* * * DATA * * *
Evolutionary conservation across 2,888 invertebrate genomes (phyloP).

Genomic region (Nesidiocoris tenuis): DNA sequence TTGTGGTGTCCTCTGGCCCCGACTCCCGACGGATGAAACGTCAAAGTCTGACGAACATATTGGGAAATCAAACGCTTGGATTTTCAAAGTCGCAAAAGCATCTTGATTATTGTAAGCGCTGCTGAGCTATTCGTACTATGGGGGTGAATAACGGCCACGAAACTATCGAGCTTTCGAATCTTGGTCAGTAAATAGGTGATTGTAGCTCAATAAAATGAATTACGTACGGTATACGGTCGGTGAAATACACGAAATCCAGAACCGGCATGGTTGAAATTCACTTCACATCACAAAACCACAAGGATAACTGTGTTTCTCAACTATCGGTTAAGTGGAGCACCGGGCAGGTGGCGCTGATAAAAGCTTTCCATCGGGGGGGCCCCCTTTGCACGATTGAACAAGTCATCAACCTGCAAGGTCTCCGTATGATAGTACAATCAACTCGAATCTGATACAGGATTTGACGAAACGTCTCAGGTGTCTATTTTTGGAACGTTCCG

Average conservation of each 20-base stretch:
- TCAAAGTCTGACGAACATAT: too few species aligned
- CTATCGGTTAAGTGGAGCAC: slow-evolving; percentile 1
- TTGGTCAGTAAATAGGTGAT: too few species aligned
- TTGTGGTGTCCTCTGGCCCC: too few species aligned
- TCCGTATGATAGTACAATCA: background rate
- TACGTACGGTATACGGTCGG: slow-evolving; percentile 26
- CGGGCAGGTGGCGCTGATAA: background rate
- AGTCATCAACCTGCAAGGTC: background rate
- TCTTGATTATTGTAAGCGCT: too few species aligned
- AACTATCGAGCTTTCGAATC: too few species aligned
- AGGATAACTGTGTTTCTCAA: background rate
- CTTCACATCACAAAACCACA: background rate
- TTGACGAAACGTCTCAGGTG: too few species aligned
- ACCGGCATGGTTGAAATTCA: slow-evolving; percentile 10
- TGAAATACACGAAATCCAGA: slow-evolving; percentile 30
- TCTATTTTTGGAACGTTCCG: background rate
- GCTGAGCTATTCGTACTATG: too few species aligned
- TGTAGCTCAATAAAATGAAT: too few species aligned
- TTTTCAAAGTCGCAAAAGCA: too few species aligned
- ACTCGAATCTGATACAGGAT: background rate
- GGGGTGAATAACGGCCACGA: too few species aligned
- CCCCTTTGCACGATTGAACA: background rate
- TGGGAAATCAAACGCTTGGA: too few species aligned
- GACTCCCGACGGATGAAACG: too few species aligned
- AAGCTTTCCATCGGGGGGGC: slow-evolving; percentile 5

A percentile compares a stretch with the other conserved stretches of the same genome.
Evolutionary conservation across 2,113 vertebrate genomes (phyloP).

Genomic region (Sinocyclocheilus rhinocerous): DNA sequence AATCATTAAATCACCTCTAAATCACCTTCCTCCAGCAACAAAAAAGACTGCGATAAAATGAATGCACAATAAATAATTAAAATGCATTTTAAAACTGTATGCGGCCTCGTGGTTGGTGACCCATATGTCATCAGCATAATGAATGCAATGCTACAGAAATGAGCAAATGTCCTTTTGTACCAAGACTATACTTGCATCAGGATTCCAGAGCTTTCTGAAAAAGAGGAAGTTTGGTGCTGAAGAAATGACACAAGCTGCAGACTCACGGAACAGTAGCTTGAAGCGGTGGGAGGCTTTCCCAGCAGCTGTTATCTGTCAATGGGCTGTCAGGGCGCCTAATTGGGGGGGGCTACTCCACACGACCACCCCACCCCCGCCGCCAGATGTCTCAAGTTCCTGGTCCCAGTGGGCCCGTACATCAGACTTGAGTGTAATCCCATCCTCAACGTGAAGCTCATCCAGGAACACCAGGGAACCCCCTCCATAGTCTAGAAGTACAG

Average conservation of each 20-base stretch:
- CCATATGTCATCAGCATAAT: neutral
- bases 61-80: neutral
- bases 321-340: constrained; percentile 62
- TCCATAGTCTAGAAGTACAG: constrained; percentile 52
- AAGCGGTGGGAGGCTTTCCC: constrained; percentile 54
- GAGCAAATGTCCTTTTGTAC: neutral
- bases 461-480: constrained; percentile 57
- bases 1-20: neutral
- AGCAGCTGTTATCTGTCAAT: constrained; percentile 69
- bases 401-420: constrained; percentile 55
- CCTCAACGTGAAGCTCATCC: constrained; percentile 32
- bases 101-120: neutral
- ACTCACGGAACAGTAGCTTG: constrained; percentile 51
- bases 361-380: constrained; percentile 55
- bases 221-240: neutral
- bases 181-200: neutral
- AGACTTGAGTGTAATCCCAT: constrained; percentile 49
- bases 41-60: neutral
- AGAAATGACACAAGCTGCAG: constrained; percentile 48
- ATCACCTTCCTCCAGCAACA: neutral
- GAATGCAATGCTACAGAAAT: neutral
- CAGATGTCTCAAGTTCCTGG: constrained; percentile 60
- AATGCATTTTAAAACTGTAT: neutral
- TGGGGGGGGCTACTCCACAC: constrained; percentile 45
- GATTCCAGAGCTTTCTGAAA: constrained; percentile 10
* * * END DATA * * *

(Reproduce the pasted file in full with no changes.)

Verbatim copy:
Evolutionary conservation across 2,888 invertebrate genomes (phyloP).

Genomic region (Nesidiocoris tenuis): DNA sequence TTGTGGTGTCCTCTGGCCCCGACTCCCGACGGATGAAACGTCAAAGTCTGACGAACATATTGGGAAATCAAACGCTTGGATTTTCAAAGTCGCAAAAGCATCTTGATTATTGTAAGCGCTGCTGAGCTATTCGTACTATGGGGGTGAATAACGGCCACGAAACTATCGAGCTTTCGAATCTTGGTCAGTAAATAGGTGATTGTAGCTCAATAAAATGAATTACGTACGGTATACGGTCGGTGAAATACACGAAATCCAGAACCGGCATGGTTGAAATTCACTTCACATCACAAAACCACAAGGATAACTGTGTTTCTCAACTATCGGTTAAGTGGAGCACCGGGCAGGTGGCGCTGATAAAAGCTTTCCATCGGGGGGGCCCCCTTTGCACGATTGAACAAGTCATCAACCTGCAAGGTCTCCGTATGATAGTACAATCAACTCGAATCTGATACAGGATTTGACGAAACGTCTCAGGTGTCTATTTTTGGAACGTTCCG

Average conservation of each 20-base stretch:
- TCAAAGTCTGACGAACATAT: too few species aligned
- CTATCGGTTAAGTGGAGCAC: slow-evolving; percentile 1
- TTGGTCAGTAAATAGGTGAT: too few species aligned
- TTGTGGTGTCCTCTGGCCCC: too few species aligned
- TCCGTATGATAGTACAATCA: background rate
- TACGTACGGTATACGGTCGG: slow-evolving; percentile 26
- CGGGCAGGTGGCGCTGATAA: background rate
- AGTCATCAACCTGCAAGGTC: background rate
- TCTTGATTATTGTAAGCGCT: too few species aligned
- AACTATCGAGCTTTCGAATC: too few species aligned
- AGGATAACTGTGTTTCTCAA: background rate
- CTTCACATCACAAAACCACA: background rate
- TTGACGAAACGTCTCAGGTG: too few species aligned
- ACCGGCATGGTTGAAATTCA: slow-evolving; percentile 10
- TGAAATACACGAAATCCAGA: slow-evolving; percentile 30
- TCTATTTTTGGAACGTTCCG: background rate
- GCTGAGCTATTCGTACTATG: too few species aligned
- TGTAGCTCAATAAAATGAAT: too few species aligned
- TTTTCAAAGTCGCAAAAGCA: too few species aligned
- ACTCGAATCTGATACAGGAT: background rate
- GGGGTGAATAACGGCCACGA: too few species aligned
- CCCCTTTGCACGATTGAACA: background rate
- TGGGAAATCAAACGCTTGGA: too few species aligned
- GACTCCCGACGGATGAAACG: too few species aligned
- AAGCTTTCCATCGGGGGGGC: slow-evolving; percentile 5

A percentile compares a stretch with the other conserved stretches of the same genome.
Evolutionary conservation across 2,113 vertebrate genomes (phyloP).

Genomic region (Sinocyclocheilus rhinocerous): DNA sequence AATCATTAAATCACCTCTAAATCACCTTCCTCCAGCAACAAAAAAGACTGCGATAAAATGAATGCACAATAAATAATTAAAATGCATTTTAAAACTGTATGCGGCCTCGTGGTTGGTGACCCATATGTCATCAGCATAATGAATGCAATGCTACAGAAATGAGCAAATGTCCTTTTGTACCAAGACTATACTTGCATCAGGATTCCAGAGCTTTCTGAAAAAGAGGAAGTTTGGTGCTGAAGAAATGACACAAGCTGCAGACTCACGGAACAGTAGCTTGAAGCGGTGGGAGGCTTTCCCAGCAGCTGTTATCTGTCAATGGGCTGTCAGGGCGCCTAATTGGGGGGGGCTACTCCACACGACCACCCCACCCCCGCCGCCAGATGTCTCAAGTTCCTGGTCCCAGTGGGCCCGTACATCAGACTTGAGTGTAATCCCATCCTCAACGTGAAGCTCATCCAGGAACACCAGGGAACCCCCTCCATAGTCTAGAAGTACAG

Average conservation of each 20-base stretch:
- CCATATGTCATCAGCATAAT: neutral
- bases 61-80: neutral
- bases 321-340: constrained; percentile 62
- TCCATAGTCTAGAAGTACAG: constrained; percentile 52
- AAGCGGTGGGAGGCTTTCCC: constrained; percentile 54
- GAGCAAATGTCCTTTTGTAC: neutral
- bases 461-480: constrained; percentile 57
- bases 1-20: neutral
- AGCAGCTGTTATCTGTCAAT: constrained; percentile 69
- bases 401-420: constrained; percentile 55
- CCTCAACGTGAAGCTCATCC: constrained; percentile 32
- bases 101-120: neutral
- ACTCACGGAACAGTAGCTTG: constrained; percentile 51
- bases 361-380: constrained; percentile 55
- bases 221-240: neutral
- bases 181-200: neutral
- AGACTTGAGTGTAATCCCAT: constrained; percentile 49
- bases 41-60: neutral
- AGAAATGACACAAGCTGCAG: constrained; percentile 48
- ATCACCTTCCTCCAGCAACA: neutral
- GAATGCAATGCTACAGAAAT: neutral
- CAGATGTCTCAAGTTCCTGG: constrained; percentile 60
- AATGCATTTTAAAACTGTAT: neutral
- TGGGGGGGGCTACTCCACAC: constrained; percentile 45
- GATTCCAGAGCTTTCTGAAA: constrained; percentile 10